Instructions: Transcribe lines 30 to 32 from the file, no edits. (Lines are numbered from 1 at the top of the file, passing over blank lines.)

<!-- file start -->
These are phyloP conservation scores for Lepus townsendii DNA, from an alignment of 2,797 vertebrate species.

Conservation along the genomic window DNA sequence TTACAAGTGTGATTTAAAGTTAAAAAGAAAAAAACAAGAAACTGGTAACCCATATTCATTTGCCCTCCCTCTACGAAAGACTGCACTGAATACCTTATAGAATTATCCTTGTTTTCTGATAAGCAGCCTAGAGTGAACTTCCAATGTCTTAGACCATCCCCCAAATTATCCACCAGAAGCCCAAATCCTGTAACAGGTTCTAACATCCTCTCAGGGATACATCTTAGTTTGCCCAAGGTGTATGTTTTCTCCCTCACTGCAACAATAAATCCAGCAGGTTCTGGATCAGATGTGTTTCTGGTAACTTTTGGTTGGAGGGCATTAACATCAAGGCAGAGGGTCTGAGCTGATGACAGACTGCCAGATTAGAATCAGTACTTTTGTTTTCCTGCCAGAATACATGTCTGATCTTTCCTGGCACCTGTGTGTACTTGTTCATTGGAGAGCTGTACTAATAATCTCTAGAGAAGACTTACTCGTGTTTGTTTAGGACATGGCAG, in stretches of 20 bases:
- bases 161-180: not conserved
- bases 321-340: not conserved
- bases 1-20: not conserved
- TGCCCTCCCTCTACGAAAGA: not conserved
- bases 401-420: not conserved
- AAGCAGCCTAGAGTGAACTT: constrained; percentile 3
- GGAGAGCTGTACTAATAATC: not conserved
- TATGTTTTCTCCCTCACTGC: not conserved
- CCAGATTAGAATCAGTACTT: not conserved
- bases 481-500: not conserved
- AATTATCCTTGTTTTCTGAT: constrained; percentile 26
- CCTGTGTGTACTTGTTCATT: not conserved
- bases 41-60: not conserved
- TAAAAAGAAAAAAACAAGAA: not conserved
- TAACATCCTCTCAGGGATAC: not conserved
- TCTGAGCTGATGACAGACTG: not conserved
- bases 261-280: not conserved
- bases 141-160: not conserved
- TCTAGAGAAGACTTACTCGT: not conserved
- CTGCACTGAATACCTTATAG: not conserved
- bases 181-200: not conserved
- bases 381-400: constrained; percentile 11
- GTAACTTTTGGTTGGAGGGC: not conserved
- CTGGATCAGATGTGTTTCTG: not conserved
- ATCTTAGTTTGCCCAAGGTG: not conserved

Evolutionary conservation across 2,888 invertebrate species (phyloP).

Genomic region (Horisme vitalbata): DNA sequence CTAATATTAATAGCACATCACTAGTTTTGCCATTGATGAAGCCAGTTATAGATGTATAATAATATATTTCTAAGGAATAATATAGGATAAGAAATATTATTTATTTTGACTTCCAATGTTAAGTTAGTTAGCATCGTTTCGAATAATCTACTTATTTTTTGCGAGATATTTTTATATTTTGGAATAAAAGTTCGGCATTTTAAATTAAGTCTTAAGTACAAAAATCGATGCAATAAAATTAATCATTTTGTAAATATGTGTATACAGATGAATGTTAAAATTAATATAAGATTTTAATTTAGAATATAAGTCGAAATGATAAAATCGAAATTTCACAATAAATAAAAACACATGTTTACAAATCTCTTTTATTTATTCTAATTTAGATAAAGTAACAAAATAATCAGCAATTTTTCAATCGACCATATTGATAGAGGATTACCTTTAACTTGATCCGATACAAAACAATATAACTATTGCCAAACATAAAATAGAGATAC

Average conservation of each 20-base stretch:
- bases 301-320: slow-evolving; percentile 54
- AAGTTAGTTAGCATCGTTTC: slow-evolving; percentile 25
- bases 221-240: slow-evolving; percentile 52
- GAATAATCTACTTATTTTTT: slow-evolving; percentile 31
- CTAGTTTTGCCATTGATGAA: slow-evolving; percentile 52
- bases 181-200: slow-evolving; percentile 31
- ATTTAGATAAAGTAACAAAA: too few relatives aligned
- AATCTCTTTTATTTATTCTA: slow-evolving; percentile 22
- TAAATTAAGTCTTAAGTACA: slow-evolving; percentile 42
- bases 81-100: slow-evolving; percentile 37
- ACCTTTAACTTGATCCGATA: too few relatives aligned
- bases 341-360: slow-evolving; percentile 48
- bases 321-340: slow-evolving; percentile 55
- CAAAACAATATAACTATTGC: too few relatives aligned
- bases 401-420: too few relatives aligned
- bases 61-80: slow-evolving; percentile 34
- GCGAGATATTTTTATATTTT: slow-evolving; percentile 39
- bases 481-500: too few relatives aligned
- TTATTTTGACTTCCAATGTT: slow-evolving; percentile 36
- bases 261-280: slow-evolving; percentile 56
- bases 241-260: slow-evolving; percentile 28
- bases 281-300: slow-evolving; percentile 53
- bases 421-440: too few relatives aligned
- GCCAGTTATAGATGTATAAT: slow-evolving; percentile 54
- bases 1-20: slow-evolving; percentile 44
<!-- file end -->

Average conservation of each 20-base stretch:
- bases 301-320: slow-evolving; percentile 54
- AAGTTAGTTAGCATCGTTTC: slow-evolving; percentile 25